Co-worker interventions can moderate sexual harassment

October 31, 2021

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Co-worker interventions can moderate sexual harassment

Although the #MeToo movement raised public awareness of sexual harassment in Hollywood and other high-profile industries, comparatively little attention has been paid to the rampant sexual harassment experienced by frontline service workers such as waitresses, baristas, bartenders and retail clerks. A new paper co-written by researchers who study occupational stress and employee well-being finds a potential avenue to blunt the unwanted advances and unwelcome behavior by customers.

Bystander employees who intervene when their co-workers are victims of customer sexual harassment can be a potential shield to protect their colleagues, with bystander empathy playing a significant role, says the research.

What the researchers say: “The service industry is rife with customers who sexually harass workers, and it’s a big problem for managers and employees,” said the lead researcher. “There’s been a lot of focus on sexual harassment that comes from within an organization, but there hasn’t been as much focus on sexual harassment that comes from outside an organization, from people who aren’t subject to the company’s rules and regulations. The service industry and its employees have less guidance about how to deal with customer sexual harassment compared with something like intraoffice sexual harassment.

Also, employers may tolerate harassment from customers because they fear driving customers away, according to earlier research covered in TR.  

“Customer sexual harassment is a persistent problem that harms worker well-being in many service-sector industries,” the researchers added. “In turn, bystander interventions in the workplace are critical for preventing and stopping customers’ inappropriate behaviors as well as mitigating the detrimental effects of such harassment on workers. We hope this research will bring more attention to employers’ and organizations’ roles in protecting employees from customer sexual harassment and supporting their employees’ bystander intervention.”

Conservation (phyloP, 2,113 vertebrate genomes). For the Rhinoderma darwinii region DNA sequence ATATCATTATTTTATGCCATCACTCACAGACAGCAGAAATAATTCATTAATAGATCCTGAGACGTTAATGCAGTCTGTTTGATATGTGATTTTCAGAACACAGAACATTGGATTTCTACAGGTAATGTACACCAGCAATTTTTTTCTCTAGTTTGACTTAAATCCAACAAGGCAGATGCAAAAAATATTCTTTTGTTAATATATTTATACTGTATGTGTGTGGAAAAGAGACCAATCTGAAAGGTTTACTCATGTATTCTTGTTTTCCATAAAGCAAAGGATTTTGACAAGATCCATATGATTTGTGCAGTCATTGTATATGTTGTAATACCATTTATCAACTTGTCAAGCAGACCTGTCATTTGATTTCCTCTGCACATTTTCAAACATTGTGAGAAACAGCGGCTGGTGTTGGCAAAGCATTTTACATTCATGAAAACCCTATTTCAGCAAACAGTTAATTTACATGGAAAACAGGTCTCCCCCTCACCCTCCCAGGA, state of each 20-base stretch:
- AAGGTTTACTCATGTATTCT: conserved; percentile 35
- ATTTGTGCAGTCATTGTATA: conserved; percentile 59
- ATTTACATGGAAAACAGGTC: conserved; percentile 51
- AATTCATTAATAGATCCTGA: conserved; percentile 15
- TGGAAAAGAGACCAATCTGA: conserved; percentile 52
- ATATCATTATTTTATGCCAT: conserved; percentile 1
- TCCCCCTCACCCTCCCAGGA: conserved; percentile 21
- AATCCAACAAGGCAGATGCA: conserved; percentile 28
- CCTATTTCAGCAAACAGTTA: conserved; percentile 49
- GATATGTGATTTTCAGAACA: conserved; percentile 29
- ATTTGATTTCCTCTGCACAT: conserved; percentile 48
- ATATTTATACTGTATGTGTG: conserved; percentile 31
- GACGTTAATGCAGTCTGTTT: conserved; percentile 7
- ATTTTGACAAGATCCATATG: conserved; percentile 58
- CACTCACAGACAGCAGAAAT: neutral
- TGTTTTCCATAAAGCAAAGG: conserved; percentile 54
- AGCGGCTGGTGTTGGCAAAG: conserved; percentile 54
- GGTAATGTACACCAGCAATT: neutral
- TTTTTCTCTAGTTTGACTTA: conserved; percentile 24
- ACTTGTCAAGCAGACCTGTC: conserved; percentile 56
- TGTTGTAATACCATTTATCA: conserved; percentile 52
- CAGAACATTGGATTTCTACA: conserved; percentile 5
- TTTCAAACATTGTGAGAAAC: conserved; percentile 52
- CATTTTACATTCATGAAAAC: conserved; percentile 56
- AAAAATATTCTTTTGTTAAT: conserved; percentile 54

The team conducted two online surveys with a diverse pool of more than 280 service employees who interacted with customers daily, taking measures of customer sexual harassment observation and their experience, age, gender, empathy, moral ideologies and financial reliance on customers’ tipping.

Results demonstrated that when bystander employees observe more frequent customer sexual harassment in their workplace, they will develop stronger empathy toward their targeted co-workers and will be more proactive in bystander intervention actions such as disrupting the harassment and comforting their co-worker.

More importantly, for employees with higher measures of moral idealism – a strong belief that “right” actions always lead to desirable outcomes – their empathy toward co-workers from frequent observation of customer sexual harassment was more strongly associated with their bystander intervention, the researchers said.

Customer sexual harassment can be especially prevalent in jobs in which the business places a premium on customer satisfaction and tipping accounts for the bulk of a worker’s wages. Alicia and I have witnessed this play out even in law and other professional service firms where management fears losing clients, especially those that contribute meaningfully to the firm’s bottom line.

For employees whose pay relied less on customer tips, their empathy was more strongly associated with bystander intervention, as opposed to those with a heavy reliance on tips, which had a weaker relationship between empathy and intervention actions, according to the paper.

“Awareness of the problems with U.S. tipping culture and customs appears to be growing, as more and more data seem to show that reliance on tipping not only increases workers’ vulnerability to mistreatment at work but also worsens racial and gender inequality and worker exploitation,” said the lead author. “We strongly encourage employers and employees’ advocacy groups to actively discuss and create a public discourse about how to reduce workers’ pay reliance on tipping – for example, by providing a higher minimum wage or replacing tipping with a fixed hourly wage – to better protect service workers from customer sexual harassment.”

So, what? What bystanders should and ought to do is the subject of great interest and a lot of recent research. This study is good in that it examines the economic drivers behind bystander and management action and inaction.

As I commented above, Alicia and I have seen commercial pressures in all kinds of businesses being brought to bear to discourage bystander intervention.

Read more on sexual harassment.

Dr Bob Murray

Bob Murray, MBA, PhD (Clinical Psychology), is an internationally recognised expert in strategy, leadership, influencing, human motivation and behavioural change.

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